The utmost priority is to immediately strengthen, in each target country, national support capacity for the next 2020 agricultural season with a triple trigger intervention that includes:
- A direct smallholders’ financing mechanism implemented through partner banks to (i) ensure accessibility and affordability of inputs to manage a minimum safety acreage allotment for food security purposes and (ii) provide technical backstopping to increase productivity by up to 60%;
- Simultaneously, direct support to agro-industries to enhance their capacity to absorb and transform the expected increase in smallholder throughput;
- Support to transactions between agricultural value chain stakeholders to help (i) aggregators and transformers purchase smallholders’ production and (ii) retailers purchase transformed food items for commercialization on the market.
The cost of securing one season
This initiative will target priority value chains considering (i) their contribution to national food security targets, such as cereals (rice, maize, millet, sorghum, wheat), pulses (groundnut, cowpea,…) and (ii) their importance for agricultural exports (cocoa, coffee, cotton, palm oil, cashew, horticultural crops, …).For countries of sub-Saharan Africa and assuming a safety acreage allotment of 3% of national arable land, this initiative requires an estimated financing of USD 3.2 billion to engage operations and transactions for the 2020 agricultural season, including a contribution from public development partners or/and private investors (the Fund) of USD 642.0 million to cover:
- USD 576.6 million worth of agricultural credit lines for smallholders on contract inside target value chains, positioned in local partner banks and financial institutions, to secure the financing of almost 1 million hectares for agricultural production;
- USD 30.0 million to upgrade the capacity of local agro-industries to transform the expected additional intake generated by the program.
- USD 5.8 million for technical, coordination and M&E support activities
Investing in smallholder value chains
Local partner banks and financial institutions which today finance food imports will commit through this mechanism to also finance local agricultural value chains, input supply and produce purchases therein, as well as the transformation and further commercialization (local and export) of this agricultural production.Such an investment must be thoroughly de-risked. The underlying infrastructures to secure and optimize this support will benefit from leveraging local agronomic expertise with digital technologies and proximal physical support networks. Phygital approaches that help thus orchestrate contractual smallholder agriculture and value chains in a transparent, traceable and honorable manner, such as agCelerant, will deliver the new business models to catalyze private sector intervention towards sustainable, inclusive and scalable value chain structuration.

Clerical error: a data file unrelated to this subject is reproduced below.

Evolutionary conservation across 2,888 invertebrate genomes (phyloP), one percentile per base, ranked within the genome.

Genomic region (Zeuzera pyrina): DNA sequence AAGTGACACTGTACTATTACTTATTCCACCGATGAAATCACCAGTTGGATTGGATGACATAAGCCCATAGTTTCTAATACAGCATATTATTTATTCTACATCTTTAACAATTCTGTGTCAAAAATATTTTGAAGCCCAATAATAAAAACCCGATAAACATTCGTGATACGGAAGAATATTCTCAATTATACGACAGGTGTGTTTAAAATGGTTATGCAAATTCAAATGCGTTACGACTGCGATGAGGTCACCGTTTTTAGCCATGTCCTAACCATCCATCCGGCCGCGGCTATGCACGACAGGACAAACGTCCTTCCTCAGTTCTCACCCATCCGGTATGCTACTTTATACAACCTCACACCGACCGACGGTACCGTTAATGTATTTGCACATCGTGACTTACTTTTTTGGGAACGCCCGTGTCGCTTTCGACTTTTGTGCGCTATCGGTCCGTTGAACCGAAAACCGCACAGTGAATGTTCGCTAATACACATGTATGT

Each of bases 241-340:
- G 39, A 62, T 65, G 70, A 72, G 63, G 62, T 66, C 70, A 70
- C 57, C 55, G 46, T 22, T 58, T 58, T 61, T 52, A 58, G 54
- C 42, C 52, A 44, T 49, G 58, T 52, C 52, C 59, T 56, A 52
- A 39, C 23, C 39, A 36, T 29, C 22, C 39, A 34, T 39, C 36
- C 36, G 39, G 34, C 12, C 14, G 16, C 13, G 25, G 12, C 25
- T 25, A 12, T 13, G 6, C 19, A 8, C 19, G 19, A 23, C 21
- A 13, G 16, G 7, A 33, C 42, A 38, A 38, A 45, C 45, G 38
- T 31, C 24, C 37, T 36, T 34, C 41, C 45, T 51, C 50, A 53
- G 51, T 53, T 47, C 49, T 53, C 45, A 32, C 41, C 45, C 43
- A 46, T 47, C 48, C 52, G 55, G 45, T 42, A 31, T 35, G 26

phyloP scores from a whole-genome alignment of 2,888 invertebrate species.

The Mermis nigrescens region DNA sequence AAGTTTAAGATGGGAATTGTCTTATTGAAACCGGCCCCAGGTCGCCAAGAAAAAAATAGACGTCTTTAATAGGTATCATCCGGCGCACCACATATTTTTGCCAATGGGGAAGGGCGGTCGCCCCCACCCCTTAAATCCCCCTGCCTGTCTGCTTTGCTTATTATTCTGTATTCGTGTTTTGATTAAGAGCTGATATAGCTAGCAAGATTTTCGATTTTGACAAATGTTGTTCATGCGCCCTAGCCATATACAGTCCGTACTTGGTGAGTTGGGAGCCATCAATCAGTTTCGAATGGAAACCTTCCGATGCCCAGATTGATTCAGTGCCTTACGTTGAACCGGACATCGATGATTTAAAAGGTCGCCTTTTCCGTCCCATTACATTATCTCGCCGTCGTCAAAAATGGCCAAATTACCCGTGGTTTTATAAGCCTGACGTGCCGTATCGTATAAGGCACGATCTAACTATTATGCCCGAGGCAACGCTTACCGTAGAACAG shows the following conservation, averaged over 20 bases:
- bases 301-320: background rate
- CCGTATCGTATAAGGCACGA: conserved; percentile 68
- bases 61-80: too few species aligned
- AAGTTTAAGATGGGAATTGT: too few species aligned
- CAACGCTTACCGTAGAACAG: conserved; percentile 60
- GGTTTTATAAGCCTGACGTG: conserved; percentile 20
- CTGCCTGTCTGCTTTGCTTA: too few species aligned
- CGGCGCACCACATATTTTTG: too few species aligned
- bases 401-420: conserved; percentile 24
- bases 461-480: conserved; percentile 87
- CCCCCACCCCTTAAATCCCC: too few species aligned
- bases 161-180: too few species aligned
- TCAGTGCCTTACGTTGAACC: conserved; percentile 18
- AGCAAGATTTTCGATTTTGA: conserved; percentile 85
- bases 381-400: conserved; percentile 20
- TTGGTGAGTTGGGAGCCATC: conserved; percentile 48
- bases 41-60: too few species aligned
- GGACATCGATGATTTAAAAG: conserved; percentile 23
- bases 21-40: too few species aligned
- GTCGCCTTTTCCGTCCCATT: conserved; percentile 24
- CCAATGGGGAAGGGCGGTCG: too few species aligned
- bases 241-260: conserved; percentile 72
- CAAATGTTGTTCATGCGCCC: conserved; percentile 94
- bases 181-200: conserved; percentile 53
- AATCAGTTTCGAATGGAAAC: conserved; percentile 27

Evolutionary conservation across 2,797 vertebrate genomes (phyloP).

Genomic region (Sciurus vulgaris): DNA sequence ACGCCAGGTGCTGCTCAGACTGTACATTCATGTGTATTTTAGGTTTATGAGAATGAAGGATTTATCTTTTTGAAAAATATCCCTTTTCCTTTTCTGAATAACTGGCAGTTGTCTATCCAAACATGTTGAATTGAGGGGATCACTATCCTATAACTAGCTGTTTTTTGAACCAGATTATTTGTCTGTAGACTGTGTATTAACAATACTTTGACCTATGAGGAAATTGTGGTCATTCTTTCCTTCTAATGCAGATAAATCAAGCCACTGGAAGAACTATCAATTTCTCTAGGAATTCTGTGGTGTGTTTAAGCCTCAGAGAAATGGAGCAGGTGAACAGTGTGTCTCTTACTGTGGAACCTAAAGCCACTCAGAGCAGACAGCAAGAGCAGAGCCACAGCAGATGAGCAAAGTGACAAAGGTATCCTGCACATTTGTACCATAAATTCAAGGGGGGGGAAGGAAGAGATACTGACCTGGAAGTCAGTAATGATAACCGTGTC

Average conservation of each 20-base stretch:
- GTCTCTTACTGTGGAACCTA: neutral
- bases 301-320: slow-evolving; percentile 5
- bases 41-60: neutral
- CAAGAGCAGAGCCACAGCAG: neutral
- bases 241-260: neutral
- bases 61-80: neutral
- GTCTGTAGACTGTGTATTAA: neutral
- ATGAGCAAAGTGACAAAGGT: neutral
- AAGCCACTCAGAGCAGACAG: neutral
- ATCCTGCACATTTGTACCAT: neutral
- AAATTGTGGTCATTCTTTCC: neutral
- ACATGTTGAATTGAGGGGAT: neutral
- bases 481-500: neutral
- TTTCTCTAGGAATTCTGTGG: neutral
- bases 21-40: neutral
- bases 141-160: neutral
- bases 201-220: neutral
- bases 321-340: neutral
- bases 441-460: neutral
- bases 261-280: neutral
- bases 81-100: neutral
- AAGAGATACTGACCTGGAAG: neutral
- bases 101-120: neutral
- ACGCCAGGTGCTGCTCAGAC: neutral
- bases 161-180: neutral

Endowed with the financial capability to scale the deployment of inclusive agricultural credit mechanisms required to support of smallholder agricultural production, transformation and commercialization, Multilateral Development Banks as well as impact funds have here a crucial role to play in helping nations protect their agricultural productive assets. Beyond its somber outlook, Covid-19 also provides the opportunity to catalyze this transformative change.
 Only 11.32% of African smallholder producers have regular access to agricultural credit (source: Manobi Africa, 2019. Data from 15,850 smallholder farms of Ghana, Côte d’Ivoire, Nigeria and Senegal).
 Adesina A., 2017. Betting on Africa to feed the world. Norman Borlaug Lecture, World Food Day, Des Moines, IA, USA
 Given average production costs estimated at USD 600/ha in Africa (source: Manobi Africa, 2019)